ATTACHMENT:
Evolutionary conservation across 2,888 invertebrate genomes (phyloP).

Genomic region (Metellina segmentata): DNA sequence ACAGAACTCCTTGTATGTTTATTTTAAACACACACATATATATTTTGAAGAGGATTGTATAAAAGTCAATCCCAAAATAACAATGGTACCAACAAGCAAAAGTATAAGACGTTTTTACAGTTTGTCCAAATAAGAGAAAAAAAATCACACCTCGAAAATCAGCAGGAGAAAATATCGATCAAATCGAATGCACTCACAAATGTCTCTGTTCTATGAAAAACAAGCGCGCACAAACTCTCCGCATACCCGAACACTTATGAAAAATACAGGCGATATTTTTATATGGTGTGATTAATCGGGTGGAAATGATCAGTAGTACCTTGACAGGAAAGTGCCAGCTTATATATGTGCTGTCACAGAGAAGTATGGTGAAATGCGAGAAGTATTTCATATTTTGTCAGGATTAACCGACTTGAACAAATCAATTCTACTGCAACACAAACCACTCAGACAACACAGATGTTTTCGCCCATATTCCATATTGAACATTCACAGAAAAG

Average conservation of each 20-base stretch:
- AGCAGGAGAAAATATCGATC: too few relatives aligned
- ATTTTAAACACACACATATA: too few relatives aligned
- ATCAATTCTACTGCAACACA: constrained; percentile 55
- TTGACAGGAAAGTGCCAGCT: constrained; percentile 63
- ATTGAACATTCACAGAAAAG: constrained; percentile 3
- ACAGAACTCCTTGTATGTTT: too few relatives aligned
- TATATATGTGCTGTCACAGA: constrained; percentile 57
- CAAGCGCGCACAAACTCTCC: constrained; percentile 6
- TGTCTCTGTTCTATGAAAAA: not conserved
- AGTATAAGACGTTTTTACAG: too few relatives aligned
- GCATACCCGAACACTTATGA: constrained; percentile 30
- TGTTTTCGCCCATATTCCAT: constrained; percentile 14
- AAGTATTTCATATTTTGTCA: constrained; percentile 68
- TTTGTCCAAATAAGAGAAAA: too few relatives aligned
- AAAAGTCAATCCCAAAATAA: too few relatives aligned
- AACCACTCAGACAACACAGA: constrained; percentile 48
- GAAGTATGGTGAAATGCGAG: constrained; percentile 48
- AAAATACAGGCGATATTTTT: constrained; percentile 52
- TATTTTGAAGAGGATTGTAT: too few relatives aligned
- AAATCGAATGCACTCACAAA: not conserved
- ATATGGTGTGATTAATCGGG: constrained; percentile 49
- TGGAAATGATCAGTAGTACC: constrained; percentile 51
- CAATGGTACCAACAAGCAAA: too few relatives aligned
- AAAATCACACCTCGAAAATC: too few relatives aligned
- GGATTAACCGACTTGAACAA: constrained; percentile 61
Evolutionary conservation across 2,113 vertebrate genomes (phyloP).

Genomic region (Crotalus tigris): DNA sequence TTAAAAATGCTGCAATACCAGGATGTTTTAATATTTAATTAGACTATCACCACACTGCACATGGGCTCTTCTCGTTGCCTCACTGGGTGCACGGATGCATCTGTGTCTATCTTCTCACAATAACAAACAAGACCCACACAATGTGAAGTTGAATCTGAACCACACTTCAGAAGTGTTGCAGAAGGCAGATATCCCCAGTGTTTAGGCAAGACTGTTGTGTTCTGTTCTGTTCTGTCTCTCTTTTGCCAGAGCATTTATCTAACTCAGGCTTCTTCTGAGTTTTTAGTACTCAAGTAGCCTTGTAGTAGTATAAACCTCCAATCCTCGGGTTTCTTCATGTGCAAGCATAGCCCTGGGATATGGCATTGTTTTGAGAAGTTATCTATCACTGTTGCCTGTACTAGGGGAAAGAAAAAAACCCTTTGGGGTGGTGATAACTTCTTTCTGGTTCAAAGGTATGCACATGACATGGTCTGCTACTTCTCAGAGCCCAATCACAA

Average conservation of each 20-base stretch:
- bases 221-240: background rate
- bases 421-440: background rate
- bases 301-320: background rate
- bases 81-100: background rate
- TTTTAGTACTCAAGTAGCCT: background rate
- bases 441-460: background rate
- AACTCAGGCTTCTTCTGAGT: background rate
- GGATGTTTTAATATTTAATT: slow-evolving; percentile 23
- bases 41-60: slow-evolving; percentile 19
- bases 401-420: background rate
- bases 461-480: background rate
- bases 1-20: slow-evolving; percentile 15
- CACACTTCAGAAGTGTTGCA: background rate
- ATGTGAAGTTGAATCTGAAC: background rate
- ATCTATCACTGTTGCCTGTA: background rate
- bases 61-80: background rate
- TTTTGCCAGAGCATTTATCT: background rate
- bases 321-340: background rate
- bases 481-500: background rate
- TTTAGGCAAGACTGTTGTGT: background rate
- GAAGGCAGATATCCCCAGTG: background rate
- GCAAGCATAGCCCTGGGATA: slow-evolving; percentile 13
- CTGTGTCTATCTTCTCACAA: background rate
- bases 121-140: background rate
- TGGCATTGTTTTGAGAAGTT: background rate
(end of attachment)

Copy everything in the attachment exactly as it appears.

Evolutionary conservation across 2,888 invertebrate genomes (phyloP).

Genomic region (Metellina segmentata): DNA sequence ACAGAACTCCTTGTATGTTTATTTTAAACACACACATATATATTTTGAAGAGGATTGTATAAAAGTCAATCCCAAAATAACAATGGTACCAACAAGCAAAAGTATAAGACGTTTTTACAGTTTGTCCAAATAAGAGAAAAAAAATCACACCTCGAAAATCAGCAGGAGAAAATATCGATCAAATCGAATGCACTCACAAATGTCTCTGTTCTATGAAAAACAAGCGCGCACAAACTCTCCGCATACCCGAACACTTATGAAAAATACAGGCGATATTTTTATATGGTGTGATTAATCGGGTGGAAATGATCAGTAGTACCTTGACAGGAAAGTGCCAGCTTATATATGTGCTGTCACAGAGAAGTATGGTGAAATGCGAGAAGTATTTCATATTTTGTCAGGATTAACCGACTTGAACAAATCAATTCTACTGCAACACAAACCACTCAGACAACACAGATGTTTTCGCCCATATTCCATATTGAACATTCACAGAAAAG

Average conservation of each 20-base stretch:
- AGCAGGAGAAAATATCGATC: too few relatives aligned
- ATTTTAAACACACACATATA: too few relatives aligned
- ATCAATTCTACTGCAACACA: constrained; percentile 55
- TTGACAGGAAAGTGCCAGCT: constrained; percentile 63
- ATTGAACATTCACAGAAAAG: constrained; percentile 3
- ACAGAACTCCTTGTATGTTT: too few relatives aligned
- TATATATGTGCTGTCACAGA: constrained; percentile 57
- CAAGCGCGCACAAACTCTCC: constrained; percentile 6
- TGTCTCTGTTCTATGAAAAA: not conserved
- AGTATAAGACGTTTTTACAG: too few relatives aligned
- GCATACCCGAACACTTATGA: constrained; percentile 30
- TGTTTTCGCCCATATTCCAT: constrained; percentile 14
- AAGTATTTCATATTTTGTCA: constrained; percentile 68
- TTTGTCCAAATAAGAGAAAA: too few relatives aligned
- AAAAGTCAATCCCAAAATAA: too few relatives aligned
- AACCACTCAGACAACACAGA: constrained; percentile 48
- GAAGTATGGTGAAATGCGAG: constrained; percentile 48
- AAAATACAGGCGATATTTTT: constrained; percentile 52
- TATTTTGAAGAGGATTGTAT: too few relatives aligned
- AAATCGAATGCACTCACAAA: not conserved
- ATATGGTGTGATTAATCGGG: constrained; percentile 49
- TGGAAATGATCAGTAGTACC: constrained; percentile 51
- CAATGGTACCAACAAGCAAA: too few relatives aligned
- AAAATCACACCTCGAAAATC: too few relatives aligned
- GGATTAACCGACTTGAACAA: constrained; percentile 61
Evolutionary conservation across 2,113 vertebrate genomes (phyloP).

Genomic region (Crotalus tigris): DNA sequence TTAAAAATGCTGCAATACCAGGATGTTTTAATATTTAATTAGACTATCACCACACTGCACATGGGCTCTTCTCGTTGCCTCACTGGGTGCACGGATGCATCTGTGTCTATCTTCTCACAATAACAAACAAGACCCACACAATGTGAAGTTGAATCTGAACCACACTTCAGAAGTGTTGCAGAAGGCAGATATCCCCAGTGTTTAGGCAAGACTGTTGTGTTCTGTTCTGTTCTGTCTCTCTTTTGCCAGAGCATTTATCTAACTCAGGCTTCTTCTGAGTTTTTAGTACTCAAGTAGCCTTGTAGTAGTATAAACCTCCAATCCTCGGGTTTCTTCATGTGCAAGCATAGCCCTGGGATATGGCATTGTTTTGAGAAGTTATCTATCACTGTTGCCTGTACTAGGGGAAAGAAAAAAACCCTTTGGGGTGGTGATAACTTCTTTCTGGTTCAAAGGTATGCACATGACATGGTCTGCTACTTCTCAGAGCCCAATCACAA

Average conservation of each 20-base stretch:
- bases 221-240: background rate
- bases 421-440: background rate
- bases 301-320: background rate
- bases 81-100: background rate
- TTTTAGTACTCAAGTAGCCT: background rate
- bases 441-460: background rate
- AACTCAGGCTTCTTCTGAGT: background rate
- GGATGTTTTAATATTTAATT: slow-evolving; percentile 23
- bases 41-60: slow-evolving; percentile 19
- bases 401-420: background rate
- bases 461-480: background rate
- bases 1-20: slow-evolving; percentile 15
- CACACTTCAGAAGTGTTGCA: background rate
- ATGTGAAGTTGAATCTGAAC: background rate
- ATCTATCACTGTTGCCTGTA: background rate
- bases 61-80: background rate
- TTTTGCCAGAGCATTTATCT: background rate
- bases 321-340: background rate
- bases 481-500: background rate
- TTTAGGCAAGACTGTTGTGT: background rate
- GAAGGCAGATATCCCCAGTG: background rate
- GCAAGCATAGCCCTGGGATA: slow-evolving; percentile 13
- CTGTGTCTATCTTCTCACAA: background rate
- bases 121-140: background rate
- TGGCATTGTTTTGAGAAGTT: background rate